Student questionnaire feedback

March 27, 2009

In the penultimate seminar of the semester, students complete a course evaluation form, which asks them to comment on what they’ve gained from the course, its organisation and the helpfulness of the teacher. They’re also asked to rate the effectiveness of lectures and seminars, the promptness and helpfulness of coursework feedback, the approachability of the teacher and the quality of room and library provision on a scale of 4 (best) to 1(worst). Students are also invited to state how long they spent preparing for each seminar.
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Book reviews now up…

March 23, 2009

…and in the bar at the top.


‘Targeting the City’

March 23, 2009

A useful, if inconclusive, survey of air war, memory and ethics: C.S. Maier, ‘Targeting the City: Debates and Silences about the Aerial Bombing of World War II’, International Review of the Red Cross, 87, 859 (Sept 2005), 429-444, can be downloaded here


Book reviews

March 22, 2009

I said I’d put up some of the book reviews – I haven’t done so yet. I’ve got the electronic files from the office, but I need to convert them so that the footnotes and so on appear onscreen. I’ll try to fit it in before the end of the week.


Week 11 Material

March 22, 2009

This week’s lecture is on Post War Representations. It will begin with me asking the whole course to join me in standing up, putting their arms out to each side, and raising their voices in song:

Here are some key clips from the 1955 film The Dambusters, about 617 Squadron’s attack on the Ruhr Dams- you can see more through the link to screenonline. Interestingly, posters on youtube have concentrated on the raids sections of the film, rather than on the development of the bomb and the training of the squadron, which make up much of the story. When you look at them, think about what and who is being shown. What version of the war was constructed in this extremely successful film, and how does it compare to that we saw in Target for Tonight or Millions Like Us?

Working out how to drop the bombs from the right height:

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Week 10 review

March 22, 2009

This week we shifted onto looking at interpretations and representations of Bomber Command’s campaign – the final section of the course.

In the lecture, on legality and morality, I tried to do three things – talk generally about the history of war, ethics and law, talk historically about contemporary justifications and condemnations of bombing, and to try to come to my own judgement about Britain’s bombing campaign against Germany.¬† I suggested three reasons why we needed to think about morality and strategic bombing – first to recognise the discourse that existed at the time, second because I think there is a human duty not to disengage from the morality of military affairs, and third because we have a public duty as historians to try to make sure the past is well used. Moral philosophers will keep writing about war using the example of the bombing campaign against Germany whether we like it or not, so we might as well try to make sure that they’re well informed. Reading up to prepare the lecture, I was struck by how much of the moral philosophical writing about air war is historically garbage (much of it based on a partial, heavily filtered, overly simplistic version of the Official History).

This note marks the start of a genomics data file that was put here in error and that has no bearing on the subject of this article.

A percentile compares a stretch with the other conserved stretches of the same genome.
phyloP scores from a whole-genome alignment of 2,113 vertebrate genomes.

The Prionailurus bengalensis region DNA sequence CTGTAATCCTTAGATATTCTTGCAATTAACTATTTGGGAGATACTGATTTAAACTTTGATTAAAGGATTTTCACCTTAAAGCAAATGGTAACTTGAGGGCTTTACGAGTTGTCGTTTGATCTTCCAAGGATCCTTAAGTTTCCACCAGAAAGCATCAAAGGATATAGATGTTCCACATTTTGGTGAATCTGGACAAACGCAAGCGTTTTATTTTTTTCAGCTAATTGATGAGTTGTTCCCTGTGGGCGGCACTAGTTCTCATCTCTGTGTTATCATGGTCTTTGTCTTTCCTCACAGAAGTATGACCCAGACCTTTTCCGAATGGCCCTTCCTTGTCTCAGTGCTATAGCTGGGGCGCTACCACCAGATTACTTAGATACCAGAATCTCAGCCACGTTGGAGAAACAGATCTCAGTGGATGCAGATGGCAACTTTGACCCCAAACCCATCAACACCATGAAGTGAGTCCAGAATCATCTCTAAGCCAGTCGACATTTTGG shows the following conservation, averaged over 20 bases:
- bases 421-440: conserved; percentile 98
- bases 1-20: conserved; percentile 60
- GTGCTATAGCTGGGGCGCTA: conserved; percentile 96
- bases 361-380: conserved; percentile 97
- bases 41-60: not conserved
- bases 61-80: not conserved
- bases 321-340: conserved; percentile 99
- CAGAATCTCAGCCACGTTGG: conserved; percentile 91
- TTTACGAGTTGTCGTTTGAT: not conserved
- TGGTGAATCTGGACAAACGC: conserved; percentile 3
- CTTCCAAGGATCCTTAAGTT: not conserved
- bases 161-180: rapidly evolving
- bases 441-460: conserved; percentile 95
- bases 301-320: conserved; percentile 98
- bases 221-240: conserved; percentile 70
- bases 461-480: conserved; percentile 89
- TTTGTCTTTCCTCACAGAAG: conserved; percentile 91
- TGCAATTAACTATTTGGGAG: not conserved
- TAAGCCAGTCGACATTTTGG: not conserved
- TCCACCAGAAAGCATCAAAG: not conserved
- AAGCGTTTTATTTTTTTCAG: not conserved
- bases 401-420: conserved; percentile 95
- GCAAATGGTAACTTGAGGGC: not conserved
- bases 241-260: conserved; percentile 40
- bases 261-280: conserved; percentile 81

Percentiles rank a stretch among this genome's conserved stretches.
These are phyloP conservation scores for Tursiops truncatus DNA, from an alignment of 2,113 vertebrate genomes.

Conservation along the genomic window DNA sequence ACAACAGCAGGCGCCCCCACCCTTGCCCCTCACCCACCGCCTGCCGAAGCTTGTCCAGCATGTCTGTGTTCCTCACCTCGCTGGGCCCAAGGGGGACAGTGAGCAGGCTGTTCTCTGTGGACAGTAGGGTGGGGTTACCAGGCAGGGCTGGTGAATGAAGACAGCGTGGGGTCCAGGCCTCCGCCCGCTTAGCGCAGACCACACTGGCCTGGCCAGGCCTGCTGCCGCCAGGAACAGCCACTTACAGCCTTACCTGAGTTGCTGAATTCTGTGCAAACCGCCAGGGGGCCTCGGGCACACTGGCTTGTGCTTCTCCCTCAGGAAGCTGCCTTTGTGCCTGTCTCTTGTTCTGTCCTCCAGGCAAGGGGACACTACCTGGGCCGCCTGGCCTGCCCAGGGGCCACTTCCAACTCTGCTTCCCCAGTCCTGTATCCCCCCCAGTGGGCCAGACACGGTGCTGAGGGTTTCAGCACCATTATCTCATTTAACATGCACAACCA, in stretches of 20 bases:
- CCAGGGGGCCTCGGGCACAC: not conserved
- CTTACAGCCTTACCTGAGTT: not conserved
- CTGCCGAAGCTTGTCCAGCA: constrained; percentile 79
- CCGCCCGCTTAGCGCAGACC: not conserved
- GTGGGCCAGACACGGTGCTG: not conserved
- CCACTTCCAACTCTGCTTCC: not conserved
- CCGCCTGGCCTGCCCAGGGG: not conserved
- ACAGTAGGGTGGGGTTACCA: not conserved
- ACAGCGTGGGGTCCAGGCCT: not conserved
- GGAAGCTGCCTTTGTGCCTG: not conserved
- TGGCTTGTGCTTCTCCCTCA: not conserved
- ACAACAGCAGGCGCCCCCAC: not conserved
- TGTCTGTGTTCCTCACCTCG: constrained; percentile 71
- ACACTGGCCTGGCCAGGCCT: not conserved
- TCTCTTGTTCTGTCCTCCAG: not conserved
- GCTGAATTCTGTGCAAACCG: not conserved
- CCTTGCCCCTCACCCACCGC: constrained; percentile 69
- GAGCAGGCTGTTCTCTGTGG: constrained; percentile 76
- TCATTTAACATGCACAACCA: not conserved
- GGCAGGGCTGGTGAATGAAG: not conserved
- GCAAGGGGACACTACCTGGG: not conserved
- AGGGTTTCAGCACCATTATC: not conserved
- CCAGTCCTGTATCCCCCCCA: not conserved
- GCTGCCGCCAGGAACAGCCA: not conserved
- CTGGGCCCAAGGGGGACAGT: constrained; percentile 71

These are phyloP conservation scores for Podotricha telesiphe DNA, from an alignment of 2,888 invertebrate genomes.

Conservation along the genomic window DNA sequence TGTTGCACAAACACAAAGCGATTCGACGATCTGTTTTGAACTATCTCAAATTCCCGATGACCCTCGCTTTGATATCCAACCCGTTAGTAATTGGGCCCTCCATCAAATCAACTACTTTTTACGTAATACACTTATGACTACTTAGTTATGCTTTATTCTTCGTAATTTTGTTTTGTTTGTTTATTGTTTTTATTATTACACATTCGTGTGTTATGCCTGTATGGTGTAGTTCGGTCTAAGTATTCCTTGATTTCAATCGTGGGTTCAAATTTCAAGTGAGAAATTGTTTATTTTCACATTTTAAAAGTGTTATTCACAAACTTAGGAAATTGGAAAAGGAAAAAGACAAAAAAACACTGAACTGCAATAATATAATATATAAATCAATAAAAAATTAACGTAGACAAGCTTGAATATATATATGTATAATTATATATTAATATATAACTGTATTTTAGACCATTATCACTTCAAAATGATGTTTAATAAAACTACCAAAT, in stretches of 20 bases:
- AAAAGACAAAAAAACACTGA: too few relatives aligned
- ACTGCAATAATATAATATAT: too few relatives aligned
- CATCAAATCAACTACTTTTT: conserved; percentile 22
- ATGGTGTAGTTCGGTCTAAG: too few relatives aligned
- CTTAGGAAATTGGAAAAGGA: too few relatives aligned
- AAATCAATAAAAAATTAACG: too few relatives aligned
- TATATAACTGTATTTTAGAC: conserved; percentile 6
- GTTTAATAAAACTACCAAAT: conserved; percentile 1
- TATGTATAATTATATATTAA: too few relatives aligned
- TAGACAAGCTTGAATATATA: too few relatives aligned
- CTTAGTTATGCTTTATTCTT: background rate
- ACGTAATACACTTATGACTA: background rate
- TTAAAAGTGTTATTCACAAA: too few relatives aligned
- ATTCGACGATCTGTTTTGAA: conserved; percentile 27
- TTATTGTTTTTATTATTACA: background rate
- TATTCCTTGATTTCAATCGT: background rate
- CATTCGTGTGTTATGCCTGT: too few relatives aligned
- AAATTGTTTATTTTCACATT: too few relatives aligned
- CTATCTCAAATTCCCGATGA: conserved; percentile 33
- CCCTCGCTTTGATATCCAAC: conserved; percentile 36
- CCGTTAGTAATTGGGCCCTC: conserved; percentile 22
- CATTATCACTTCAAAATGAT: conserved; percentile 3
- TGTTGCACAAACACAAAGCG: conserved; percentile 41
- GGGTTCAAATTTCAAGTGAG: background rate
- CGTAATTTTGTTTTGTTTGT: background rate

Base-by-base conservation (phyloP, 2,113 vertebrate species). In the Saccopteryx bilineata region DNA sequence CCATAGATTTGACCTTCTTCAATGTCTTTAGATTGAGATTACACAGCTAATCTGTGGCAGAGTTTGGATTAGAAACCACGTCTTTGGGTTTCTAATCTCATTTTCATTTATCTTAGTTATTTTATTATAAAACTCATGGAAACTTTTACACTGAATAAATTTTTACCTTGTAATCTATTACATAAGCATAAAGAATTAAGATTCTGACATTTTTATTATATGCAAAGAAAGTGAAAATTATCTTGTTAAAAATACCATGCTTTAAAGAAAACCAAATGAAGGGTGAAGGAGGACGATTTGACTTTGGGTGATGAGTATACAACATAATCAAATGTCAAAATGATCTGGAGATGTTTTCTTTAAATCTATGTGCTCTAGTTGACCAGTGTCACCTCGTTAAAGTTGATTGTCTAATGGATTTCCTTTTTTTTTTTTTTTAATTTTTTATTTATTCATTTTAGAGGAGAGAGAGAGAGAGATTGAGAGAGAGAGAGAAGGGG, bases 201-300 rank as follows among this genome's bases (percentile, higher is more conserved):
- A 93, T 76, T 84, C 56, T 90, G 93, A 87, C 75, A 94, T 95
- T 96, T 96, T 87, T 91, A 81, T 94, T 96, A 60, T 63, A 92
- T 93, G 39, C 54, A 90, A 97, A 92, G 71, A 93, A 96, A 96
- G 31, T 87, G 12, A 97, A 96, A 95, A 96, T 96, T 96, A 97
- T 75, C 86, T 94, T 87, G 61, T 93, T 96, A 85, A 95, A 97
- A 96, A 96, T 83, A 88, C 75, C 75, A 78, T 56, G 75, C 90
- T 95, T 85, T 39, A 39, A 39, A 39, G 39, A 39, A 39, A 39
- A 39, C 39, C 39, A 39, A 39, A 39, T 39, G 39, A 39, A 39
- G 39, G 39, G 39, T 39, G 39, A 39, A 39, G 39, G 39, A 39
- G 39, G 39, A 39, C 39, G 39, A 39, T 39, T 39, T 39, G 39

Then I offered some ideas about whether or not conduct in war could be subject to moral and legal judgements – more as a way to stimulate thought than as a comprehensive survey of the field. I introduced students to Clausewitz’s remarkable trinity as a way of thinking about the different influences on the nature of war (Clausewitz is a good example of the inadequacy of much philosophising on morality and war. I’ve lost count of the number of times I read commentators suggesting that Clausewitz said war ‘should’ be carried to its utmost extremities – which seems plain evidence that they have either not read his work, or totally misunderstood his method of comparing theory and reality). I also introduced Michael Walzer’s notion of the ‘war convention’ – the set of culturally determined assumed norms about wartime behaviour. Using this idea, I moved on to discuss the range of opinion at the time about the morality and utility of bombing, and suggested that the way the Air Ministry ‘spun’ bombing indicated that they believed that area attacks violated the ‘war convention’ in place at the time. Read the rest of this entry »


Week 9 Review

March 17, 2009

This week’s lecture and seminar were about looking at Bomber Command’s campaign from the German point of view. I feel this is important because, as so often in military history, much (though by no means all) of the writing about ‘the Whirlwind’ concentrates on only one side of the coin. In the lecture, I concentrated on German strategy, and in the seminar, we turned to look at experiences. In the lecture I was keen to emphasise three¬† points – first, the interplay of ideology and strategy; second, but consequent, the high risk strategies which Germany adopted (which form an interesting comparison to British approaches); and third the degree to which Germany’s air war became essentially reactive – and defeat inevitable given that attrition could be imposed upon them by a Grand Alliance with much greater raw material and industrial resources. Read the rest of this entry »